A Cowboy Christmas Legend – Linda Broday

Texas Panhandle Winter 1900 Sam Legend startled from a deep sleep to the whisper of a sound. Or was it a mere dream? Was someone outside? Or had he imagined everything? Hard telling. He lay still and listened a moment but heard nothing more. Finally, he rubbed sleep from his eyes and sat up, reaching for his pocket watch. He fumbled around until he located the matches and struck one. The hands showed a little after midnight. He reached for the blanket on his bed and pulled it over the pair of faded red long johns, then grabbed the Colt from under his pillow. He didn’t bother with boots and skirted the fire on the floor in the middle of the room. Still listening to every sound, he slowly pulled back the flap of his wickiup. Cold November air rushed in, drawing a shiver. The abode of sticks and grass proved little protection against the elements on the best of days, and during winter in the high plains of the Panhandle, it was downright piss-poor. He quickly scanned left, then right, and saw no flicker of movement. Maybe some animal had caused the noise. From the top of the rocky escarpment where he’d made his home, he stared across the dark expanse of the barren landscape, watching far-off streaks of lightning. Silence, his constant companion, skulked against his skin like a thief looking to steal a man’s peace.


But Sam had always been unsociable, so solitude provided a perfect setting. Yet unending days of aloneness created fear that he might become completely uncivilized like some mad dog and try to bite everyone he ran across. A year ago, his adopted brother called him “prickly” and his little sister used the word “crabby.” They should see him now. They’d probably run. Maybe that was why he was dreaming of three-legged dogs licking cactus thorns. Some folks had told him he leaned toward the mountain man look, with dark hair flowing wild to his shoulders, an unkempt mustache, and long beard. Fair to say, he didn’t resemble a single one of his famous Legend family, owners of the largest ranch in North Texas. That suited him fine. He didn’t have to explain to anyone why he’d become a recluse. A whine drew his focus, accompanied by a familiar nudge on his hand. Sam glanced down at the gray-and-silver dog that had wandered up last year and decided this was her home. Shadow and he were a perfect match, since neither liked most people. The dog most definitely had a great deal of wolf blood in her. “Hey there.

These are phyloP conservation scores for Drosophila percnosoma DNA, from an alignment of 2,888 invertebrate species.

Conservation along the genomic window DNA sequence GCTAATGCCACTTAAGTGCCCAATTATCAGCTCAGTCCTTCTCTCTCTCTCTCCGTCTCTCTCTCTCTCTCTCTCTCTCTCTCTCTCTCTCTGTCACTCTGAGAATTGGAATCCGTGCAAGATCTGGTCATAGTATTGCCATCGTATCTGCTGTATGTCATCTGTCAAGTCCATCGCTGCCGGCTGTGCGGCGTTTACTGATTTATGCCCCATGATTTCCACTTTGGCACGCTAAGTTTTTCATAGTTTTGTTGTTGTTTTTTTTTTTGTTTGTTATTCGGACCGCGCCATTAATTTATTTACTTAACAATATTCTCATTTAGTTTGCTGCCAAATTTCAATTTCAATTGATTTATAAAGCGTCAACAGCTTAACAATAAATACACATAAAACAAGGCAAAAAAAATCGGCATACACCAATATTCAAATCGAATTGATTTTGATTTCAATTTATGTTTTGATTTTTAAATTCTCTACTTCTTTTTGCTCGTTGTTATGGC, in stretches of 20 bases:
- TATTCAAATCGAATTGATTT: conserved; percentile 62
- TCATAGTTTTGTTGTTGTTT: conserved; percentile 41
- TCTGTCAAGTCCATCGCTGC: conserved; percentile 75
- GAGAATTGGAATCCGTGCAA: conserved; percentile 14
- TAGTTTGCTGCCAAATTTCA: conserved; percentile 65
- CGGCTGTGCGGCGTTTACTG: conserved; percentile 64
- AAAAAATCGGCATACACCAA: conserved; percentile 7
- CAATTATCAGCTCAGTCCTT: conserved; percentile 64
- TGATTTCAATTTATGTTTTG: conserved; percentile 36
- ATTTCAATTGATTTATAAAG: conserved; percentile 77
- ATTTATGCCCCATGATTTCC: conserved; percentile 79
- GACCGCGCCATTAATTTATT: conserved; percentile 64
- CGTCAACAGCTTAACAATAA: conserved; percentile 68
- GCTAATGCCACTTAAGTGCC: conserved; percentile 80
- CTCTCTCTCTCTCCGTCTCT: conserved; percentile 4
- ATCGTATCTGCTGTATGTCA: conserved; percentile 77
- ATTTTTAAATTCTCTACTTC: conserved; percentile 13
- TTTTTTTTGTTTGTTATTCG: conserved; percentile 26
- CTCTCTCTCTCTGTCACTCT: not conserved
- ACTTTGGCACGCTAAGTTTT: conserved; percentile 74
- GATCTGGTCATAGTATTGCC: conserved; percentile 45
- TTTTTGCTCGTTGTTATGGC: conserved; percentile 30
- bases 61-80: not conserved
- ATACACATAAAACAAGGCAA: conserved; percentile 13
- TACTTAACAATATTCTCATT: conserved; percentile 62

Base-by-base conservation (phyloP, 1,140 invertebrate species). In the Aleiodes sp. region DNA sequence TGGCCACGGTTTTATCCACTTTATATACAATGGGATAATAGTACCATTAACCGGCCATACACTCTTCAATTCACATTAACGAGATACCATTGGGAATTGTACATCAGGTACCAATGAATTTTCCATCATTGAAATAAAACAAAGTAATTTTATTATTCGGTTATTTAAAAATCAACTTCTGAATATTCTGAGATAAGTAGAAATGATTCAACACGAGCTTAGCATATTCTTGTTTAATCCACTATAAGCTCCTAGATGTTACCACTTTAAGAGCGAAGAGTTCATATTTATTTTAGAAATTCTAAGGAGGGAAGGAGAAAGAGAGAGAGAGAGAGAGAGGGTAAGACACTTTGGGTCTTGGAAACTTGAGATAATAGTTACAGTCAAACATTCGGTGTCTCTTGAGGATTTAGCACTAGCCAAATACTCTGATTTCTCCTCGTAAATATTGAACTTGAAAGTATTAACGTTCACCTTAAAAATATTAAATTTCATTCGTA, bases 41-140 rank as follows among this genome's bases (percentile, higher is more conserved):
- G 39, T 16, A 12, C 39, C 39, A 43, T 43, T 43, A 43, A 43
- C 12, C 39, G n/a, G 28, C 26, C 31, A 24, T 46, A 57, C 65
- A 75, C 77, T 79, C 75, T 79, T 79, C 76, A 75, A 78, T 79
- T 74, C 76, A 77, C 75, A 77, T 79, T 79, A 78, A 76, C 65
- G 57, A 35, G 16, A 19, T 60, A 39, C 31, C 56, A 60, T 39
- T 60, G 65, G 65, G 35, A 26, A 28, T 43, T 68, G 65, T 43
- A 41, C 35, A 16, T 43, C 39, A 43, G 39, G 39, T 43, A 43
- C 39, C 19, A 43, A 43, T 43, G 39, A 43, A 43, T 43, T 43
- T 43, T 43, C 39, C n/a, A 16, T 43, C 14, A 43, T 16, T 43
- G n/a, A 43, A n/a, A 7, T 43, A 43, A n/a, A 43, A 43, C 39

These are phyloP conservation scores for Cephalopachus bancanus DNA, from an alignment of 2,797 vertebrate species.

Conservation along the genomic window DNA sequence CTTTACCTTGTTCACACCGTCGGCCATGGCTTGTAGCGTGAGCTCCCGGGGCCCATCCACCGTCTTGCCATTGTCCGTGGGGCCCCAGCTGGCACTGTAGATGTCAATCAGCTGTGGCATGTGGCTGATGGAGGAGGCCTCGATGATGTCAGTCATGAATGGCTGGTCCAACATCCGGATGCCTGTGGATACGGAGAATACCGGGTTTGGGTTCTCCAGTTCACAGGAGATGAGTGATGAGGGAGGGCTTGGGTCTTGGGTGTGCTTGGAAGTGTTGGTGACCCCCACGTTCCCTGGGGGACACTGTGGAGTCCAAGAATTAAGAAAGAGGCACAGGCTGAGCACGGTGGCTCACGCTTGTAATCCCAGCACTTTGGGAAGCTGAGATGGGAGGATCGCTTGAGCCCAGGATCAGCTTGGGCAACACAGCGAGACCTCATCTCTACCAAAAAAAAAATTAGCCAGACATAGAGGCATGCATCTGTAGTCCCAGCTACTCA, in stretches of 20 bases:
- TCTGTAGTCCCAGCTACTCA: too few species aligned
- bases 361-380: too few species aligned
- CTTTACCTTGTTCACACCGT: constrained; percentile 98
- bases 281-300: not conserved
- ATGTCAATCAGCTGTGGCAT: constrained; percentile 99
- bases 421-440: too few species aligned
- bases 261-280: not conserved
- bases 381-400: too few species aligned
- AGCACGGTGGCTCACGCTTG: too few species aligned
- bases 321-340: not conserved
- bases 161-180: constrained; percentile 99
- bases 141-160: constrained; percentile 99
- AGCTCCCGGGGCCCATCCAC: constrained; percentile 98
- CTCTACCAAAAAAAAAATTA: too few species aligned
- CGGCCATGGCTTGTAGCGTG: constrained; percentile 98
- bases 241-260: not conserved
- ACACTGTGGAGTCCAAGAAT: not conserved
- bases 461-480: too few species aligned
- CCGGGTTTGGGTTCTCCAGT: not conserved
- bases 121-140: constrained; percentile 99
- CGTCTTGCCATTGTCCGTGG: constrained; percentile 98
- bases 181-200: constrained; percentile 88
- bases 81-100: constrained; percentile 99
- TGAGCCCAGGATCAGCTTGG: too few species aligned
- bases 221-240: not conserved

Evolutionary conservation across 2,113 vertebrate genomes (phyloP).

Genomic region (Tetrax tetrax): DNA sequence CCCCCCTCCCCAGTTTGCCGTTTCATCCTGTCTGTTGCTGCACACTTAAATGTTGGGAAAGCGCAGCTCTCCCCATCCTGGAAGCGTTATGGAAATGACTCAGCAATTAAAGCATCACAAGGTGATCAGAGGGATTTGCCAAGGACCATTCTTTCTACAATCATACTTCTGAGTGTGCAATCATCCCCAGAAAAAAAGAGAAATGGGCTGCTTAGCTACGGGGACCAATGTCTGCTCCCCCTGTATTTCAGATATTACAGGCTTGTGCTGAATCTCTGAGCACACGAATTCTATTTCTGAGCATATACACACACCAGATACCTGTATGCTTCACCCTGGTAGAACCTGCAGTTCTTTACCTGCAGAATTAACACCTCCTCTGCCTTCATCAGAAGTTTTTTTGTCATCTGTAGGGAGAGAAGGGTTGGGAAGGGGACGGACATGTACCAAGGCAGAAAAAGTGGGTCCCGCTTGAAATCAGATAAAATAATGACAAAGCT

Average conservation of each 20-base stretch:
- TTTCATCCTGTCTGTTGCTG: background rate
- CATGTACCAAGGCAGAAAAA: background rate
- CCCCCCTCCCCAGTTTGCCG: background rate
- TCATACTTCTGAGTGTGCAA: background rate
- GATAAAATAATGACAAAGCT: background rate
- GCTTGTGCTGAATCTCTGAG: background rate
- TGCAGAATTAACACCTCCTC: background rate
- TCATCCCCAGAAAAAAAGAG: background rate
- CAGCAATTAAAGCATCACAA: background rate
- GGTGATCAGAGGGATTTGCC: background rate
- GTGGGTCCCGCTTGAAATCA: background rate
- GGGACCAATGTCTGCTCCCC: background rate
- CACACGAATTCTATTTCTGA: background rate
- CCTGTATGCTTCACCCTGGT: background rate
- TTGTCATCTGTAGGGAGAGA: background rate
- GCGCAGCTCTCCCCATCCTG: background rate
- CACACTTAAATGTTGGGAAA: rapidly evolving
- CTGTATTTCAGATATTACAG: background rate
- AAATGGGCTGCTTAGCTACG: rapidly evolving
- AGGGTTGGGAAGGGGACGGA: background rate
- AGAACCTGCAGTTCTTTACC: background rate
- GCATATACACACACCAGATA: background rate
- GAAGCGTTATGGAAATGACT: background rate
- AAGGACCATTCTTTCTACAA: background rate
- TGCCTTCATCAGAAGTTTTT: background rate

” Sam patted the sleek head, meeting the intelligent gray eyes glancing up at him. “We’re quite a pair. I see you’re not missing a leg like the dog in my dream. Bet you have more smarts than to lick a damn cactus.” Shadow whined and nuzzled his hand. Then she pulled back and pricked her ears at some noise that escaped Sam. “What is it, girl? What’cha hearing?” With a soft huff, the wolf dog turned to go back inside, telling him everything he needed to know. Sam seemed to have lost what sense he had, standing out there in faded red long johns, freezing his rear off. He glanced at the small shed that housed a cold forge and sighed. He’d have to keep it going strong throughout the next day to complete the Christmas knife orders. Sam loved plying the bladesmith trade, and the creative opportunities it afforded fulfilled something deep inside that was hard to explain. The fun part was turning his imagination loose and seeing what he could design. His knives had begun to gain recognition for both craftsmanship and quality, which meant he had to talk to more and more people. Dammit! He couldn’t have one without the other, and he needed the income to live on. Finding all this reflection bothersome, Sam slipped inside and lowered the flap.